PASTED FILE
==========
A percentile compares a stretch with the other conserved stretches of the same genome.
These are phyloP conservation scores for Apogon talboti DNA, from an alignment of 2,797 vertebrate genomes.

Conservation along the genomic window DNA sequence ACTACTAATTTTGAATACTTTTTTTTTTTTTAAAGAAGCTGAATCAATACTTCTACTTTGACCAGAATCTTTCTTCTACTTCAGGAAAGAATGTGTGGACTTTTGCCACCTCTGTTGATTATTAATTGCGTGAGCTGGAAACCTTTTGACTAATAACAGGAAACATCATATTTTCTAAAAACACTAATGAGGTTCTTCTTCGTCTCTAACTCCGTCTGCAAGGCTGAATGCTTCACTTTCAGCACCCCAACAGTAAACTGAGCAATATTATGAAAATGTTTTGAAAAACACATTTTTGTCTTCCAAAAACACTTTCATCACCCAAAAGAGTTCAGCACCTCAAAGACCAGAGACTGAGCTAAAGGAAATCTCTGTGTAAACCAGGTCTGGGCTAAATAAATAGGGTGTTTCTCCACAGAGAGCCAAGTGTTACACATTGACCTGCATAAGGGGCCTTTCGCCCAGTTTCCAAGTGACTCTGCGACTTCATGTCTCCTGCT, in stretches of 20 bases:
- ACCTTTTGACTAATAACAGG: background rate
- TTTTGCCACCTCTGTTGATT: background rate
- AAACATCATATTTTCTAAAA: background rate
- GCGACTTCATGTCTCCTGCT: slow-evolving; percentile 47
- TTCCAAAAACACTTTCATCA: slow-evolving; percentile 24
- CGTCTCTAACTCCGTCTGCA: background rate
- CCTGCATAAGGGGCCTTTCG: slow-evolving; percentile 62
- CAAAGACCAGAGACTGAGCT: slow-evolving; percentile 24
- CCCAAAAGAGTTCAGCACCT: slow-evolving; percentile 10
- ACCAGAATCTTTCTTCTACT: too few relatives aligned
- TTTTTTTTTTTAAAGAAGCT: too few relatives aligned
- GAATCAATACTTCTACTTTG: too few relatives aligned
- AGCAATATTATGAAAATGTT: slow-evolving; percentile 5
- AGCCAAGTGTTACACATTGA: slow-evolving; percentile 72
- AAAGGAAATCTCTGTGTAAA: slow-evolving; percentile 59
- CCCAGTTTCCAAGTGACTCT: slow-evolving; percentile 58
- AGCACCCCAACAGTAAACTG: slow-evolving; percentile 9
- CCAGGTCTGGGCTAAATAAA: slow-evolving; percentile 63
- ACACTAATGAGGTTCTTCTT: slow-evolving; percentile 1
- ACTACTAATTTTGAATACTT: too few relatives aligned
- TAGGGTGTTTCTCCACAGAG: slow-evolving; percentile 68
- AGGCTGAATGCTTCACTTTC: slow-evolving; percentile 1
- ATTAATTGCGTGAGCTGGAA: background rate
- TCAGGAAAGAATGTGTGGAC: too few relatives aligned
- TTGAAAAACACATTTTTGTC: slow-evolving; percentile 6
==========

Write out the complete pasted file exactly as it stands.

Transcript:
A percentile compares a stretch with the other conserved stretches of the same genome.
These are phyloP conservation scores for Apogon talboti DNA, from an alignment of 2,797 vertebrate genomes.

Conservation along the genomic window DNA sequence ACTACTAATTTTGAATACTTTTTTTTTTTTTAAAGAAGCTGAATCAATACTTCTACTTTGACCAGAATCTTTCTTCTACTTCAGGAAAGAATGTGTGGACTTTTGCCACCTCTGTTGATTATTAATTGCGTGAGCTGGAAACCTTTTGACTAATAACAGGAAACATCATATTTTCTAAAAACACTAATGAGGTTCTTCTTCGTCTCTAACTCCGTCTGCAAGGCTGAATGCTTCACTTTCAGCACCCCAACAGTAAACTGAGCAATATTATGAAAATGTTTTGAAAAACACATTTTTGTCTTCCAAAAACACTTTCATCACCCAAAAGAGTTCAGCACCTCAAAGACCAGAGACTGAGCTAAAGGAAATCTCTGTGTAAACCAGGTCTGGGCTAAATAAATAGGGTGTTTCTCCACAGAGAGCCAAGTGTTACACATTGACCTGCATAAGGGGCCTTTCGCCCAGTTTCCAAGTGACTCTGCGACTTCATGTCTCCTGCT, in stretches of 20 bases:
- ACCTTTTGACTAATAACAGG: background rate
- TTTTGCCACCTCTGTTGATT: background rate
- AAACATCATATTTTCTAAAA: background rate
- GCGACTTCATGTCTCCTGCT: slow-evolving; percentile 47
- TTCCAAAAACACTTTCATCA: slow-evolving; percentile 24
- CGTCTCTAACTCCGTCTGCA: background rate
- CCTGCATAAGGGGCCTTTCG: slow-evolving; percentile 62
- CAAAGACCAGAGACTGAGCT: slow-evolving; percentile 24
- CCCAAAAGAGTTCAGCACCT: slow-evolving; percentile 10
- ACCAGAATCTTTCTTCTACT: too few relatives aligned
- TTTTTTTTTTTAAAGAAGCT: too few relatives aligned
- GAATCAATACTTCTACTTTG: too few relatives aligned
- AGCAATATTATGAAAATGTT: slow-evolving; percentile 5
- AGCCAAGTGTTACACATTGA: slow-evolving; percentile 72
- AAAGGAAATCTCTGTGTAAA: slow-evolving; percentile 59
- CCCAGTTTCCAAGTGACTCT: slow-evolving; percentile 58
- AGCACCCCAACAGTAAACTG: slow-evolving; percentile 9
- CCAGGTCTGGGCTAAATAAA: slow-evolving; percentile 63
- ACACTAATGAGGTTCTTCTT: slow-evolving; percentile 1
- ACTACTAATTTTGAATACTT: too few relatives aligned
- TAGGGTGTTTCTCCACAGAG: slow-evolving; percentile 68
- AGGCTGAATGCTTCACTTTC: slow-evolving; percentile 1
- ATTAATTGCGTGAGCTGGAA: background rate
- TCAGGAAAGAATGTGTGGAC: too few relatives aligned
- TTGAAAAACACATTTTTGTC: slow-evolving; percentile 6